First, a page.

Let me begin by stating that I often agree with Leslie Knope, the fictional civil servant from the popular TV show Parks and Recreation. She is passionately loyal to her city (the fictional town of Pawnee, Indiana), committed to working hard on behalf of its people, and unwavering in her dedication to improving it no matter what obstacles she faces. I also feel very loyal to my hometown. She also loves breakfast food - who doesn't? That must be universal. But I have to emphatically disagree with Leslie Knope about the public library. Leslie and her friends in the parks department describe the library as "horrifying and miserable" and "the worst group of people ever assembled in history." The library as the nemesis of the parks department is a running joke throughout the show.
I am [a little] biased when it comes to the library. I grew up going to the library almost every week, reading and re-reading my favorite books in the children's section, taking part in the Summer Reading Program every year, and even worked at the local branch (Irvington) in high school. Now that I am a mother to three little ones (ages 6, 4, and 1), I have continued the tradition of faithful library patronage with my own children. Thankfully, we have a world-class library several blocks away - the Central Library.
I have to admit that I am always mystified when people (especially other moms) tell me that they don't go to the library, or take their kids there. The public library is FREE and this one is awesome. So this is a things-you-might-not-know-about-the-library post. Four reasons you should take your kids to visit this library (or if you live downtown, make it a regular part of your life):
Why Take Your Kids to the Central Library?
1. They have a lot of free stuff you can borrow.
The Indianapolis Public Library has over 2.1 million items in its collection, housed at the Central Library and at the 22 branches located around the city. You can request specific books online (my kids love doing this) and pick them up at whatever local branch you choose. You can also check out new-release DVDs (movies and TV shows), as well as classic films, documentaries, audio books, magazines, pretty much anything. You can keep the items for 3 weeks, then return them or renew them online for another 3 weeks. You can get a library card for each child in your family when he or she turns 3 years old and check out up to 25 books it. Adults and older kids can check out 75 items on each card. This means that my family of four library cards can have up to 250 items checked out at any one time (and it's not unreasonable to think that we might hit that limit), and we can renew them multiple times online, every 3 weeks, as long as someone else has not requested them. My kids have had "How to Train Your Dragon: Defenders of Berk" Part 1 and Part 2 checked out for a few months now because they are really into it and like to watch the episodes over and over. This can save a lot of money compared to buying books, even on Amazon or at Half-Price Books.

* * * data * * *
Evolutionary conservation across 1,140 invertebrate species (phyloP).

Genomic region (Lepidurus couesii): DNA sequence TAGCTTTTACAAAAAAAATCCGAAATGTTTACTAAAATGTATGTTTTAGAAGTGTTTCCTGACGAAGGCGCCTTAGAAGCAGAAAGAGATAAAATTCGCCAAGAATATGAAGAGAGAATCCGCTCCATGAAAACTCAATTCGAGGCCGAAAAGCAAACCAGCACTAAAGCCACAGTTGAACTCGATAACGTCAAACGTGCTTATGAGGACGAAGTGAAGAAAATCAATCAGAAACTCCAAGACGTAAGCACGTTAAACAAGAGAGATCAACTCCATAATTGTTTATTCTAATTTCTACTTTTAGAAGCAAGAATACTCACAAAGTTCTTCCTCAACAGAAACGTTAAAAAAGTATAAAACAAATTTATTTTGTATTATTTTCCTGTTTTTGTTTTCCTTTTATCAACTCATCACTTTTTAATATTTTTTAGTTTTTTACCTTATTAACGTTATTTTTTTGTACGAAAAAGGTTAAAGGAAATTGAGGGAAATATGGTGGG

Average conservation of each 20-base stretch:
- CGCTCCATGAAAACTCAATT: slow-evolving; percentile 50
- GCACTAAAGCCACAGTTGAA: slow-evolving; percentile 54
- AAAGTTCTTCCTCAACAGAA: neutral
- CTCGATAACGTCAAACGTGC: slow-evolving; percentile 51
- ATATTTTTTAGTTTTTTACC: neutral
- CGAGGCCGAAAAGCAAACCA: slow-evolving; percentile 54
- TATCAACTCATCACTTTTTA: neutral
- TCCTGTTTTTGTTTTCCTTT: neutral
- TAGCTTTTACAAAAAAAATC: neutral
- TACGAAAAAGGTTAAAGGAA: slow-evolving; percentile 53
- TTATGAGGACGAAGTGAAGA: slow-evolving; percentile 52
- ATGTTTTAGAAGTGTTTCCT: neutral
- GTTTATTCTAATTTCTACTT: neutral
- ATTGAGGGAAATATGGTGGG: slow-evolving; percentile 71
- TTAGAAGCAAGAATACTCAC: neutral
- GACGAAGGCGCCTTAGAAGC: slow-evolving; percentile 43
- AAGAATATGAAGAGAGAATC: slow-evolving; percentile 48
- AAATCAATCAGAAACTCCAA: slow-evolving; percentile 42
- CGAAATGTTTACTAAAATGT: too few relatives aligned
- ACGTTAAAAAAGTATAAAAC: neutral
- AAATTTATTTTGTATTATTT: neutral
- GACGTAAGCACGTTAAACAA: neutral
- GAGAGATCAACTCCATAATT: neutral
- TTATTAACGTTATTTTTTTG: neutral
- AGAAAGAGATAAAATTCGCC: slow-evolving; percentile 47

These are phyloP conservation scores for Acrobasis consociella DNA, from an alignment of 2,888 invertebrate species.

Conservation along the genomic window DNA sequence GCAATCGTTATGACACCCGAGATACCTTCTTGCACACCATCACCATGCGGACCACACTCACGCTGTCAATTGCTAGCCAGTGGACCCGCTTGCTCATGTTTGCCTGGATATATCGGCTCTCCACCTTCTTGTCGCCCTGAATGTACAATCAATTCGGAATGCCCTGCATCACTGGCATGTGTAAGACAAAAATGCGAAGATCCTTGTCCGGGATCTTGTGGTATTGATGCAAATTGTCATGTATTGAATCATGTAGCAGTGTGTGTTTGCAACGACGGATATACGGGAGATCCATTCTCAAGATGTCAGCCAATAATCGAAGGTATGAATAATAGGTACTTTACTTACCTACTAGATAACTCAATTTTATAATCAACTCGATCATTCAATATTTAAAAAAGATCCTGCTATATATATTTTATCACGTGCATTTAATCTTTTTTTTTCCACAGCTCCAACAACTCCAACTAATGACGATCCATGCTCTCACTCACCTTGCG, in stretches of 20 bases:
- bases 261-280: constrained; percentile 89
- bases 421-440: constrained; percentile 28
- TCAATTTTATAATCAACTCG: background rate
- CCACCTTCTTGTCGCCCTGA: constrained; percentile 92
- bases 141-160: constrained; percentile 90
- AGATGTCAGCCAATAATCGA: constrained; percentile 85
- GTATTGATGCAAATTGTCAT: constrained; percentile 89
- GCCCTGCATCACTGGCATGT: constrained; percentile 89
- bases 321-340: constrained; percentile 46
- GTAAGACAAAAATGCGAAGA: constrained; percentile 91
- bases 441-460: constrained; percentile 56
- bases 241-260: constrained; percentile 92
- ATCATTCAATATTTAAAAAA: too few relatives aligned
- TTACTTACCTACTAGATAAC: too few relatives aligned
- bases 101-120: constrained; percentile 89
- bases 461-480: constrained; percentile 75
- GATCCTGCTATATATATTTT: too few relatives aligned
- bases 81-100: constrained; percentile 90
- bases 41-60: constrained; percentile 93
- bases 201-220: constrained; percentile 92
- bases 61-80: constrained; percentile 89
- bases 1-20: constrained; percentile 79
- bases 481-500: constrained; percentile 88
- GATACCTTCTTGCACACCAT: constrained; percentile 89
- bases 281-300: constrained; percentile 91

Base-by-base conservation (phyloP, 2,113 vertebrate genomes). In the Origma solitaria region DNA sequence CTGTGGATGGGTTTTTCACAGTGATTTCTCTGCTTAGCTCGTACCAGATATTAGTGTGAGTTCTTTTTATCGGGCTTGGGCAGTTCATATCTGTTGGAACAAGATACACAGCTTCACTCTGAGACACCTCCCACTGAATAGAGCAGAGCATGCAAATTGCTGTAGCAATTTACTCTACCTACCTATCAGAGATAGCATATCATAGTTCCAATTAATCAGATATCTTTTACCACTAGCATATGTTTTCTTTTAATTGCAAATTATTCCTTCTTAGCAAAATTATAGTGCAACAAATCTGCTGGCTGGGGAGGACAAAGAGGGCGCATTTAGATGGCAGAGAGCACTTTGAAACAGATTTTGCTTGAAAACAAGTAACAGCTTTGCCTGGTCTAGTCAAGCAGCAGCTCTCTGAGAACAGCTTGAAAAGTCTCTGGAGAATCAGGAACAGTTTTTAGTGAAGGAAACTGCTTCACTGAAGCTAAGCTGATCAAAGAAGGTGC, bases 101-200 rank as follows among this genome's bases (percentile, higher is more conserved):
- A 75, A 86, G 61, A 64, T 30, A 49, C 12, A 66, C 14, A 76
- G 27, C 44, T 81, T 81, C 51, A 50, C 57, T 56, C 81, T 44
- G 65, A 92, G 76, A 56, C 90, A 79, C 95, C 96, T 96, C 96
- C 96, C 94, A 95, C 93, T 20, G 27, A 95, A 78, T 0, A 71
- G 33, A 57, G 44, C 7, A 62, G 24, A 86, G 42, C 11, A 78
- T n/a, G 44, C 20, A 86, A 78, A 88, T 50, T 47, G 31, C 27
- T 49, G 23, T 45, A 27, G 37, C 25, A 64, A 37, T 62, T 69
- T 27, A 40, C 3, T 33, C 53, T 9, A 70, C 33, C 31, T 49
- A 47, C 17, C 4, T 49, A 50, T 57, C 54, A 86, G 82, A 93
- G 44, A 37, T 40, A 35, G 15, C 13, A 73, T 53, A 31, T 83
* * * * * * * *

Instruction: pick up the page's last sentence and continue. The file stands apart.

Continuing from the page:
2. They have great activities and programs for kids.
The Learning Curve at the Central Library hosts weekly storytimes and crafts (11:00 am Friday mornings), as well as special programs like concerts and author visits. It is also home to a magnetic activity wall, a green screen, toys and puzzles, computer play areas with educational kids' games, technology labs (where kids can build LEGO robots, for example), and futuristic-looking space pod chairs where kids can sit and listen to a read-aloud story on a screen. This is sort of like taking your kids to a smaller version of the Children's Museum, except for free (you do have to pay for parking in the underground garage, but it's usually $1 or $2 depending on how long you stay, so all things considered, it's a bargain).